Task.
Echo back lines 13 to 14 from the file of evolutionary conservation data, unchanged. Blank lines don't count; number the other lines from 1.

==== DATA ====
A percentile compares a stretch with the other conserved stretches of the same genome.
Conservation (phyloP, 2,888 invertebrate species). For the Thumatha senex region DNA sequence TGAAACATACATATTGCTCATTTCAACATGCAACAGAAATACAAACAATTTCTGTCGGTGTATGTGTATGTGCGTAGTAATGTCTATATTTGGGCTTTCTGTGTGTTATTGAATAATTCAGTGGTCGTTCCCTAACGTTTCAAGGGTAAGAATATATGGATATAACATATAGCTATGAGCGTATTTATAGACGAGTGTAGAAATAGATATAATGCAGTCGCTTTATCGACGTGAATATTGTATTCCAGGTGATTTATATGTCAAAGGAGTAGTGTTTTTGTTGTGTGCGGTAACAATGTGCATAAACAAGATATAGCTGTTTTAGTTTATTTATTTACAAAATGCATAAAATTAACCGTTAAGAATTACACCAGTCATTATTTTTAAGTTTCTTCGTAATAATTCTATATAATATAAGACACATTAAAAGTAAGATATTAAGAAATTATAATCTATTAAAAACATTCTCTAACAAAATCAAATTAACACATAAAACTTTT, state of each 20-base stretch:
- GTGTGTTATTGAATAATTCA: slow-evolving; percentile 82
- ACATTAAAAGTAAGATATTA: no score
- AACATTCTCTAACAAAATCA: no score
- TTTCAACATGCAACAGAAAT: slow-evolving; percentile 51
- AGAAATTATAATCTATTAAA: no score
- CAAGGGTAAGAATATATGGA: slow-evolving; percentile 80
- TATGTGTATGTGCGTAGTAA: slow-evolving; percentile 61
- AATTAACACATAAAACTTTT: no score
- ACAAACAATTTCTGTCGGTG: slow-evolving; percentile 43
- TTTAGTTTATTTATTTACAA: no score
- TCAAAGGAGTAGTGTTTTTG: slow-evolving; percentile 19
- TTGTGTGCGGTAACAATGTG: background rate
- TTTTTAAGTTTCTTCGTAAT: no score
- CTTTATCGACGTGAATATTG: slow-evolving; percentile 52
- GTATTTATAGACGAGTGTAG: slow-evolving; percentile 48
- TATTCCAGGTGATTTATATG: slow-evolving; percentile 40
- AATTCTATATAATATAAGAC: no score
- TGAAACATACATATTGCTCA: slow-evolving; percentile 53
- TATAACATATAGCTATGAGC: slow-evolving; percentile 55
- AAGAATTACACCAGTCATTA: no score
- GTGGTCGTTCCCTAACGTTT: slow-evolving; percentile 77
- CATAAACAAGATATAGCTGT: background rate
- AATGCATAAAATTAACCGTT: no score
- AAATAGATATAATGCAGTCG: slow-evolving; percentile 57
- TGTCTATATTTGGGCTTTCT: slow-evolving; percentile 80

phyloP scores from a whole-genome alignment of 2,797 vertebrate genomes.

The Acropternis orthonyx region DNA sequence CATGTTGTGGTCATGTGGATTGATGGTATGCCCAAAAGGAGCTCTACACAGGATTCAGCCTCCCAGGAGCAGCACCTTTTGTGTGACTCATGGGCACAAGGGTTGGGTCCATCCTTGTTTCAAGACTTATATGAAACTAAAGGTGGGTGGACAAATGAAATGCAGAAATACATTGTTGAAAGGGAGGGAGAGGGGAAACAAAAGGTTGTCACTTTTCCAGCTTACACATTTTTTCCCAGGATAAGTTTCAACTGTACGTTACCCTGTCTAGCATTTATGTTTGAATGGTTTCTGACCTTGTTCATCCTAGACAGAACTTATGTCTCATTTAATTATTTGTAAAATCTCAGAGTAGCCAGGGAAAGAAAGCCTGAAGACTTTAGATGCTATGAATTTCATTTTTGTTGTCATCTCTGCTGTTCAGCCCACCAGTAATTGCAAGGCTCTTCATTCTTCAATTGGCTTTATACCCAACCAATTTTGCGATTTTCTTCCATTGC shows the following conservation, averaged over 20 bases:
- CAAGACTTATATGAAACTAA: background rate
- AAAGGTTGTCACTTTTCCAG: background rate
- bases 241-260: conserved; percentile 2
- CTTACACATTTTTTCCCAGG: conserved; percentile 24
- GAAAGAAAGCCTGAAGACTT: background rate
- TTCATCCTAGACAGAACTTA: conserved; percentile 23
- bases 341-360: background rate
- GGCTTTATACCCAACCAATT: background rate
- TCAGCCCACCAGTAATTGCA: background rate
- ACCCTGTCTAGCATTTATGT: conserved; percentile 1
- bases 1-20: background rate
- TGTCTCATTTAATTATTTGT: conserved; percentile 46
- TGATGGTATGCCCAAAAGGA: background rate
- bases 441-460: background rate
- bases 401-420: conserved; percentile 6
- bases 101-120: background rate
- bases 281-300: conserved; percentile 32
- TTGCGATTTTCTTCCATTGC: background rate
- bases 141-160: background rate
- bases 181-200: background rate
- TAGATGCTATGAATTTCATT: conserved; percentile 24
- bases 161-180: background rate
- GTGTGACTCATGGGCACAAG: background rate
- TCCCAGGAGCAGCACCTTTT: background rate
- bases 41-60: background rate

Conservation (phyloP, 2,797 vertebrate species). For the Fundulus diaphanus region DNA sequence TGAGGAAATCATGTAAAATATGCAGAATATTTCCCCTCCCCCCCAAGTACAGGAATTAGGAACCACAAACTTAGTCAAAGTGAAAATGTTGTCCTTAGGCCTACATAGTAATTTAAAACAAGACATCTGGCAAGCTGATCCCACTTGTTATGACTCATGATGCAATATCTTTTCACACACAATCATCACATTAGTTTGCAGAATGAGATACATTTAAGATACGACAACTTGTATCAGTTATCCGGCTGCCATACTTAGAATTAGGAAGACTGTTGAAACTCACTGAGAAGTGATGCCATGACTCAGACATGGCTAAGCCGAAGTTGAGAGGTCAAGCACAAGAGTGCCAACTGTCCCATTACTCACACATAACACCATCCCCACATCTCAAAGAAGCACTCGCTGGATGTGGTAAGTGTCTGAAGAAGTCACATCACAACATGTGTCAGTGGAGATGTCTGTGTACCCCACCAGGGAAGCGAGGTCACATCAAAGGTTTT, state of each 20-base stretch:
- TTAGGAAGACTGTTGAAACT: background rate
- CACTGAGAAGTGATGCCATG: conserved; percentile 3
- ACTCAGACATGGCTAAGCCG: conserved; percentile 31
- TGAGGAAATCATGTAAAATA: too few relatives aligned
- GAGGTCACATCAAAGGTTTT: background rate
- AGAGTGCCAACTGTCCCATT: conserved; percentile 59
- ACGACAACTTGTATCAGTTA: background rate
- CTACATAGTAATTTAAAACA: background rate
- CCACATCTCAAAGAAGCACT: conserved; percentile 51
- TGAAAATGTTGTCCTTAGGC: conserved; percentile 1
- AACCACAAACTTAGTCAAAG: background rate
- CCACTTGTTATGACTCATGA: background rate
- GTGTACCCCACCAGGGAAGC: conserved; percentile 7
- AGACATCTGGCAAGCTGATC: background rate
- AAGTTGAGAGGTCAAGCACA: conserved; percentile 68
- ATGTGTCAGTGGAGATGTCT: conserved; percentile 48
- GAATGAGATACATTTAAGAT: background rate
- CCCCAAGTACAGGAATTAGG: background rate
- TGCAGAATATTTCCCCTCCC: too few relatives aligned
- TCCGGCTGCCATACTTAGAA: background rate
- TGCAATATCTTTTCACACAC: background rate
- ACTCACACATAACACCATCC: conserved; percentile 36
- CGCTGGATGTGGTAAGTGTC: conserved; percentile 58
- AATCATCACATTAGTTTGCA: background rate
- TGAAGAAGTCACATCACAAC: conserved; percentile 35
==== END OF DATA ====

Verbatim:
- TCAAAGGAGTAGTGTTTTTG: slow-evolving; percentile 19
- TTGTGTGCGGTAACAATGTG: background rate